Social Security Tax has increased from 4.2% to 6.2% for 2013 wages up to the taxable wage limit of $113,700. The maximum an employee would pay is $7,049.40 for 2013.
Various 2013 Tax Benefits Inflation Adjustments
The IRS announced the annual inflation adjustments for certain 2013 tax provisions. These include:
-The annual exclusion for gifts rises to $14,000 for 2013, up from $13,000 for 2012.
-The amount used to reduce the net unearned income reported on a child’s tax return subject to the “kiddie tax,” is $1,000, up from $950 for 2012.
-The foreign earned income exclusion rises to $97,600, up from $95,100 in 2012.
The Social Security Administration has announced that the wage base for computing the Social Security tax (OASDI) in 2013 will increase to $113,700 from $110,100. The monthly Social Security and Supplemental Security Income (SSI) benefits will increase 1.7 percent in 2013 due to a cost-of-living adjustment (COLA).
Tax Tip: There are still credits worth up to $500 for energy-efficient home improvements available for 2011 returns.
Tax Tip: If a taxpayer used the proceeds of a mortgage refinancing to improve their principal residence, they may be able to deduct the points paid on the load for the year of purchase.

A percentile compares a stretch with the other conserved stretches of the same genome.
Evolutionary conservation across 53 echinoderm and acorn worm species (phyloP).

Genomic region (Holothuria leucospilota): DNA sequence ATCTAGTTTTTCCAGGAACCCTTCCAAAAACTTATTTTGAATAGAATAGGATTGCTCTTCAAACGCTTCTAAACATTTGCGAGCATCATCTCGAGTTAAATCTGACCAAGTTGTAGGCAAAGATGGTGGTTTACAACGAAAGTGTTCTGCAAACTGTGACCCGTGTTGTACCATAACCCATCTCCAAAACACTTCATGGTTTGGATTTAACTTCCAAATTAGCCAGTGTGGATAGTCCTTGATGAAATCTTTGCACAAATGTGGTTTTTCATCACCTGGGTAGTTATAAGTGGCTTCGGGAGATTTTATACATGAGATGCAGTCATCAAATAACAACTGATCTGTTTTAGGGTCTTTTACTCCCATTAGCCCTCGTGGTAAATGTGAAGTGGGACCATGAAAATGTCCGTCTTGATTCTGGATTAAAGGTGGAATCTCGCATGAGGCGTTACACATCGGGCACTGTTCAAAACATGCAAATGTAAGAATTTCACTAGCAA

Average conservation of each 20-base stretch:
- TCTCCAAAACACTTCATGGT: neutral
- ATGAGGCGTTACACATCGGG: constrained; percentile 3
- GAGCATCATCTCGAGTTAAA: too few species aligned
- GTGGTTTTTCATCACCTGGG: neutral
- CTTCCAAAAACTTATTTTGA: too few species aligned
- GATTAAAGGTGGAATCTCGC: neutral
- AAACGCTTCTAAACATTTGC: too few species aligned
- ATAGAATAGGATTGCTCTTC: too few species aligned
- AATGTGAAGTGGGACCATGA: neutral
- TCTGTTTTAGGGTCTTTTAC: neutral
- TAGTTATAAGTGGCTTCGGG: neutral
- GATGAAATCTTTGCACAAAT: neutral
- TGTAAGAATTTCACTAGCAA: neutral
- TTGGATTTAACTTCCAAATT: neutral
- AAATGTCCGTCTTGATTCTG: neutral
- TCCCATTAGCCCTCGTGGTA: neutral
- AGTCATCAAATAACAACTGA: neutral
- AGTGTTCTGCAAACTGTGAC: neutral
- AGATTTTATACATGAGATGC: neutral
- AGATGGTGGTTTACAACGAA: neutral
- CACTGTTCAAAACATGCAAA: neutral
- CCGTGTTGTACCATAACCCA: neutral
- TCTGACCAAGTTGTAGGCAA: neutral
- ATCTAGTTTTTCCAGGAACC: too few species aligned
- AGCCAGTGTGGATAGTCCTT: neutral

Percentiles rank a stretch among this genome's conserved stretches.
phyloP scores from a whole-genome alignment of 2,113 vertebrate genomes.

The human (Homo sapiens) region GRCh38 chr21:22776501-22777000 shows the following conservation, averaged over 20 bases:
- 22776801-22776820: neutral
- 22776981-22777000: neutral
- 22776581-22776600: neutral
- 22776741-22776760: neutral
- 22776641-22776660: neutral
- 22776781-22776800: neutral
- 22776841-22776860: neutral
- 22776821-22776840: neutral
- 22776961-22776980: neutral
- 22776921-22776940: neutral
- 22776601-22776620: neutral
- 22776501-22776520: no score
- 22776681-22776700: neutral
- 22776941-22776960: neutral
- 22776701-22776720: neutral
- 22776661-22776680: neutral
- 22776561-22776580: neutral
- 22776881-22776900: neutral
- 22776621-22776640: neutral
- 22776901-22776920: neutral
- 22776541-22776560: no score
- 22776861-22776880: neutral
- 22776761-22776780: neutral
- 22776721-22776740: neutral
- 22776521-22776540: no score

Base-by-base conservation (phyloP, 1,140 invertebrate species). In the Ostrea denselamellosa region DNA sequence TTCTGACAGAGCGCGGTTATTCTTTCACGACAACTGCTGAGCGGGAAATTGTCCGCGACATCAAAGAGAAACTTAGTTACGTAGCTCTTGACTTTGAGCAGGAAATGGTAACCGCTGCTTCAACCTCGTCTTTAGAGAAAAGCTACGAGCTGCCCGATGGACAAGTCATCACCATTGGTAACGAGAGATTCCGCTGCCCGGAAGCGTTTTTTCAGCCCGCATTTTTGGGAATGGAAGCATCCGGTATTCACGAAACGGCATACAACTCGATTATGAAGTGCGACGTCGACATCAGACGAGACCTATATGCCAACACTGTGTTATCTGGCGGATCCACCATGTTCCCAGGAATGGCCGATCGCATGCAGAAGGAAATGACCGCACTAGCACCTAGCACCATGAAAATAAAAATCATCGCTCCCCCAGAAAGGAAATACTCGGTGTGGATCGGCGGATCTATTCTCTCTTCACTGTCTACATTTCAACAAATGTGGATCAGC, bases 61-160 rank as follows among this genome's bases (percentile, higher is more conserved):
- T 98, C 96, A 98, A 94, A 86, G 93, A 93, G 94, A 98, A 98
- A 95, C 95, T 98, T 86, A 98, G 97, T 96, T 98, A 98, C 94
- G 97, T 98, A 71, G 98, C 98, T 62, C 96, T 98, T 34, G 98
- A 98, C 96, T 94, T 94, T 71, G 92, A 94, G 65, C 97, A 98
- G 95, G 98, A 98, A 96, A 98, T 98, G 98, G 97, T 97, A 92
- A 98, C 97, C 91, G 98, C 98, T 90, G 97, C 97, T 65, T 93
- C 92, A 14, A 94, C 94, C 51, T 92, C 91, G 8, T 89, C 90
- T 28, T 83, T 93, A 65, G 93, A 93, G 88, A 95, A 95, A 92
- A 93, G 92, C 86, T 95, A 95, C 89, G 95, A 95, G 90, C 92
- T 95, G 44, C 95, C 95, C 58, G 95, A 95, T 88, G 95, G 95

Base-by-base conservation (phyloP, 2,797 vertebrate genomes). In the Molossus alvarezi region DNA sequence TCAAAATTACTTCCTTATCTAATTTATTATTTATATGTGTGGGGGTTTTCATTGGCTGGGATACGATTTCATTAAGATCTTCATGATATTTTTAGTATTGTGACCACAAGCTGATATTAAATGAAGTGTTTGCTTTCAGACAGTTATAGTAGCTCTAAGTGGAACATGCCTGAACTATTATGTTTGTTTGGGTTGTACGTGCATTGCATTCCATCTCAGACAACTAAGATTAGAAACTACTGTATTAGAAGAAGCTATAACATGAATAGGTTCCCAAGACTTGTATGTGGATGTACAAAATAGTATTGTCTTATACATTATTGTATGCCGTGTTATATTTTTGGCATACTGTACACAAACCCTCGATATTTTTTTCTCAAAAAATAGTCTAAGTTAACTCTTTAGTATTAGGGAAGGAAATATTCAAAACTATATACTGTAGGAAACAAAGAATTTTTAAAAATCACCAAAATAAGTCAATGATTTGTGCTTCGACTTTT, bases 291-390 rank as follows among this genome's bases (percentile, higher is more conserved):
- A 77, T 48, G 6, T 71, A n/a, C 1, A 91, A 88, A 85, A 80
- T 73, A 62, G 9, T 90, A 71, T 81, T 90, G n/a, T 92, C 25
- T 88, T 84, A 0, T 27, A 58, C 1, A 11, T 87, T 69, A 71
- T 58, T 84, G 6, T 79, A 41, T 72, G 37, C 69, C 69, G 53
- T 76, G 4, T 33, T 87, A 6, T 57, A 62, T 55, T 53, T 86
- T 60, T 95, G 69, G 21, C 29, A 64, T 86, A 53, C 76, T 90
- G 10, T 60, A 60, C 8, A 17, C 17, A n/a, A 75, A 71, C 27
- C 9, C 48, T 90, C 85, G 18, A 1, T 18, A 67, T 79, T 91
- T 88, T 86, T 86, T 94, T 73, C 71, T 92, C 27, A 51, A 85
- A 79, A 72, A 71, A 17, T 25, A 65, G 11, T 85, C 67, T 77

Charitable donations are deductible but so are EXPENSES incurred while doing charitable work i.e. mileage on your car. These can add up!
Don’t forget to keep your receipts and have accurate record keeping.
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For those of you who currently have Flexible Spending Accounts or are planning to acquire this benefit, as of 2013 the maximum contribution is $2,500. Yes, the maximum allowed amount had decreased due to the Healthcare Reform. Please keep this in mind when planning not only your 2013 health benefits but also when doing your 2013 tax planning.
If you need assistance with your tax planning, please feel free to contact us for a Free Consultation!
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Seven Tax Tips for Disabled Taxpayers
Taxpayers with disabilities may qualify for a number of IRS tax credits and benefits. Parents of children with disabilities may also qualify. Listed below are seven tax credits and other benefits that are available if you or someone else listed on your federal tax return is disabled.
Standard Deduction Taxpayers who are legally blind may be entitled to a higher standard deduction on their tax return.
Gross Income Certain disability-related payments, Veterans Administration disability benefits, and Supplemental Security Income are excluded from gross income.
Impairment-Related Work Expenses Employees, who have a physical or mental disability limiting their employment, may be able to claim business expenses in connection with their workplace. The expenses must be necessary for the taxpayer to work.
Credit for the Elderly or Disabled This credit is generally available to certain taxpayers who are 65 and older as well as to certain disabled taxpayers who are younger than 65 and are retired on permanent and total disability.